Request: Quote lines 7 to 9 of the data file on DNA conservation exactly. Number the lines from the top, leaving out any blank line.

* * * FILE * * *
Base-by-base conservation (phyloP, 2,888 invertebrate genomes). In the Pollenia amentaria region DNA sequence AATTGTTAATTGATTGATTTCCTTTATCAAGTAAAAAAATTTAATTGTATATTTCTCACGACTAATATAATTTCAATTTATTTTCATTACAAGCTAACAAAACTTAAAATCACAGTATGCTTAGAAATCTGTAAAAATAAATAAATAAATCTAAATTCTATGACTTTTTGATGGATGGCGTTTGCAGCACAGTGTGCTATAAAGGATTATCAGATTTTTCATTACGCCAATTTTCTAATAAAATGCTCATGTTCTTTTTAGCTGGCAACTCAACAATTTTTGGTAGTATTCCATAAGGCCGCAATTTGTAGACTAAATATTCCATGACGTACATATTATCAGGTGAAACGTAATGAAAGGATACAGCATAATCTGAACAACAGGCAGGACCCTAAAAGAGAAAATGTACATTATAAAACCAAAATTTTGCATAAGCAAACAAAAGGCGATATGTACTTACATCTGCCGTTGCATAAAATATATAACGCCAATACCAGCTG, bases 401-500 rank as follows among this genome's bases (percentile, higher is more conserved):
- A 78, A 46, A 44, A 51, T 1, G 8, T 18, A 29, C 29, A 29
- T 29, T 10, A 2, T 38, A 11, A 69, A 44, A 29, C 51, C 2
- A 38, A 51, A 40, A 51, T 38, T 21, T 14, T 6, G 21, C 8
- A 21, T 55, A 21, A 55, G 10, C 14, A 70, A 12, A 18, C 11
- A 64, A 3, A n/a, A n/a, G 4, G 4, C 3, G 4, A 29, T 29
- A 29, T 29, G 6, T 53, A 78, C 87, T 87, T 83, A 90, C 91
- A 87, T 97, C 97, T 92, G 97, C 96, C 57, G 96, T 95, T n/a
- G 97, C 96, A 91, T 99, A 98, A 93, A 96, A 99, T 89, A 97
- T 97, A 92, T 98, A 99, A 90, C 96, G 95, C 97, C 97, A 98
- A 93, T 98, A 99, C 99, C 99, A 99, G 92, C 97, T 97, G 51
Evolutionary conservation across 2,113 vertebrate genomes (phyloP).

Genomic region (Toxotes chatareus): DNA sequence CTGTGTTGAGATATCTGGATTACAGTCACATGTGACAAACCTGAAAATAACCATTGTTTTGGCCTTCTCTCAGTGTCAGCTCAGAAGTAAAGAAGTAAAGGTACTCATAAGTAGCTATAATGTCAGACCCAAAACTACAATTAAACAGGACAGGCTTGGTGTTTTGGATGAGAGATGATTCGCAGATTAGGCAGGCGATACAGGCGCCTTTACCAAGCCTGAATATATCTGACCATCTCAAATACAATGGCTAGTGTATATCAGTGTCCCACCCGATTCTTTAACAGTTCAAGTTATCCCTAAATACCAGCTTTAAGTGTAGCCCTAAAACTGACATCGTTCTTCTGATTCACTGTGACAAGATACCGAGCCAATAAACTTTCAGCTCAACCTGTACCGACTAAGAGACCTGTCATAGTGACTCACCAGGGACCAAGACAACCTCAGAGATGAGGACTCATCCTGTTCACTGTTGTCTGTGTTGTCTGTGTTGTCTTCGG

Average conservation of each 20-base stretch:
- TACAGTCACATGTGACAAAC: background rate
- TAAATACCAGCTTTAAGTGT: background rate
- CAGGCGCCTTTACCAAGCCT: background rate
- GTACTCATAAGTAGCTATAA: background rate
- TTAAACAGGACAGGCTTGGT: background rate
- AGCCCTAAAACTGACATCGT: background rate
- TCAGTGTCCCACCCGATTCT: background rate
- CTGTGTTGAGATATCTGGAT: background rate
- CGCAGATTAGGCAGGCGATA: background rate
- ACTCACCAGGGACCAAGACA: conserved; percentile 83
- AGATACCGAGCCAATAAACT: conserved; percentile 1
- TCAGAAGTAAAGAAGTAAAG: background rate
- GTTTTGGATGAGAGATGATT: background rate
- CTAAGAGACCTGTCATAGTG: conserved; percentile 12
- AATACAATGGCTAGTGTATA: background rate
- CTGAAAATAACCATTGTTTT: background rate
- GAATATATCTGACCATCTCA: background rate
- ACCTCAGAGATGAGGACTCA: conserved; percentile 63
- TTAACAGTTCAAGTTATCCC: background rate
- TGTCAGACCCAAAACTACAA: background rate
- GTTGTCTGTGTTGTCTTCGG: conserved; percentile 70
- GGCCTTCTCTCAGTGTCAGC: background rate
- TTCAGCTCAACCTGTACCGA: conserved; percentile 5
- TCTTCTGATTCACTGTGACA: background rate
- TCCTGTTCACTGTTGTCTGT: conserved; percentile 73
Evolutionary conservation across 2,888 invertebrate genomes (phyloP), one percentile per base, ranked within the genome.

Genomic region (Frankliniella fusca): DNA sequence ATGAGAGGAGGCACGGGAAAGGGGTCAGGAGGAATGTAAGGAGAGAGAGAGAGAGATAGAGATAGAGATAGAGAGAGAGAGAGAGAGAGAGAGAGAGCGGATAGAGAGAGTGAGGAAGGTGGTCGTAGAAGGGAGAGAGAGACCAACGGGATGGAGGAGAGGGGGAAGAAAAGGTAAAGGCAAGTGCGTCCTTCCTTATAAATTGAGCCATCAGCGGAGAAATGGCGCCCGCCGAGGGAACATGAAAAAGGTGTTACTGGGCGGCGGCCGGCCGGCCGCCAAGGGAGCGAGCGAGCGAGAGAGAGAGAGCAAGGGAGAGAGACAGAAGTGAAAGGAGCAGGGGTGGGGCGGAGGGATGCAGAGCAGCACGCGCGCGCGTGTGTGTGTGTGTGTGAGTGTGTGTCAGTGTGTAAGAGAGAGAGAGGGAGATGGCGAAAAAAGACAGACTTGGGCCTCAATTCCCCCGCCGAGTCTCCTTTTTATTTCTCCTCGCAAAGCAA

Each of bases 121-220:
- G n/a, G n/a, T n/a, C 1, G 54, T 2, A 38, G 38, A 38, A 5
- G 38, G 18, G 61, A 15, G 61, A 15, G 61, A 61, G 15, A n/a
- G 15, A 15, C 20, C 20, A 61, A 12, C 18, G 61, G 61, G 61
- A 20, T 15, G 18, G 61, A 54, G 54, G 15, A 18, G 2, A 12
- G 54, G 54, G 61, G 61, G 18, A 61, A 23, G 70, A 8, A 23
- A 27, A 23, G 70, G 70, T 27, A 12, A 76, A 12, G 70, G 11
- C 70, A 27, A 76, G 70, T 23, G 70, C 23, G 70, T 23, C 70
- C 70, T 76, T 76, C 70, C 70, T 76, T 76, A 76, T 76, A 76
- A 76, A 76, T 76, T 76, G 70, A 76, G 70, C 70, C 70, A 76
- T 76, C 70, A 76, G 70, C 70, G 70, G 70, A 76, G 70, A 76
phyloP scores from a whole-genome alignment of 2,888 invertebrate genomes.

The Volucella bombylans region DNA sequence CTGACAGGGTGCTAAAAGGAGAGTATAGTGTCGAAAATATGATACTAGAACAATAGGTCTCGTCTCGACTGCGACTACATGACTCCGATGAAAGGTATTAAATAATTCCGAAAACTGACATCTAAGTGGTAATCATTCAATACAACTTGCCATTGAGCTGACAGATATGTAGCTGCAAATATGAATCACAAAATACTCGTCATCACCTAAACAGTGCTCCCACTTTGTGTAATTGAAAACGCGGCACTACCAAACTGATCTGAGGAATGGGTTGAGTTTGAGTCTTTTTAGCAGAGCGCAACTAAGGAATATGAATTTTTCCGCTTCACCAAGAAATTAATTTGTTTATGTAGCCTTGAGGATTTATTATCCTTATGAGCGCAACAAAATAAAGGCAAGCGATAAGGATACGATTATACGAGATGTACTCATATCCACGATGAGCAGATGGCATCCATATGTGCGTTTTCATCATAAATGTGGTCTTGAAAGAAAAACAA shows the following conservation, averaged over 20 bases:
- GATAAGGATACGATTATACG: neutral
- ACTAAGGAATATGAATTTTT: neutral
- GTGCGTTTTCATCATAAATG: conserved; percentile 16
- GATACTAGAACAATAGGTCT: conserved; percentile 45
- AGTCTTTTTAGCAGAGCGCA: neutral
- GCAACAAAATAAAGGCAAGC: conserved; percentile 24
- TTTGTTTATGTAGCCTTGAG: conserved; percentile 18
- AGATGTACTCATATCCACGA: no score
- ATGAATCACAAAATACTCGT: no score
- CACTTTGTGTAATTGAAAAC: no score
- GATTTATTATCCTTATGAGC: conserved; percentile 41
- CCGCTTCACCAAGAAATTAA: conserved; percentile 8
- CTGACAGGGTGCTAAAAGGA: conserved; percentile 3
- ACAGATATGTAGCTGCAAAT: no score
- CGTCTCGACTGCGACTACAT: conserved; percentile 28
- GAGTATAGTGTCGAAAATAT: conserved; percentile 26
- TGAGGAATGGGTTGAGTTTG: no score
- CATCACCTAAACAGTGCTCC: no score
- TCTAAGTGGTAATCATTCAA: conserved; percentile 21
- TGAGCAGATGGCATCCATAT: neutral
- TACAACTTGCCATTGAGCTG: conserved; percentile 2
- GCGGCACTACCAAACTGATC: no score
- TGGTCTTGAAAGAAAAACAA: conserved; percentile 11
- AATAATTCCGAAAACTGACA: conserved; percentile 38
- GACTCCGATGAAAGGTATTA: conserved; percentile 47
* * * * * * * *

- A 29, T 29, G 6, T 53, A 78, C 87, T 87, T 83, A 90, C 91
- A 87, T 97, C 97, T 92, G 97, C 96, C 57, G 96, T 95, T n/a
- G 97, C 96, A 91, T 99, A 98, A 93, A 96, A 99, T 89, A 97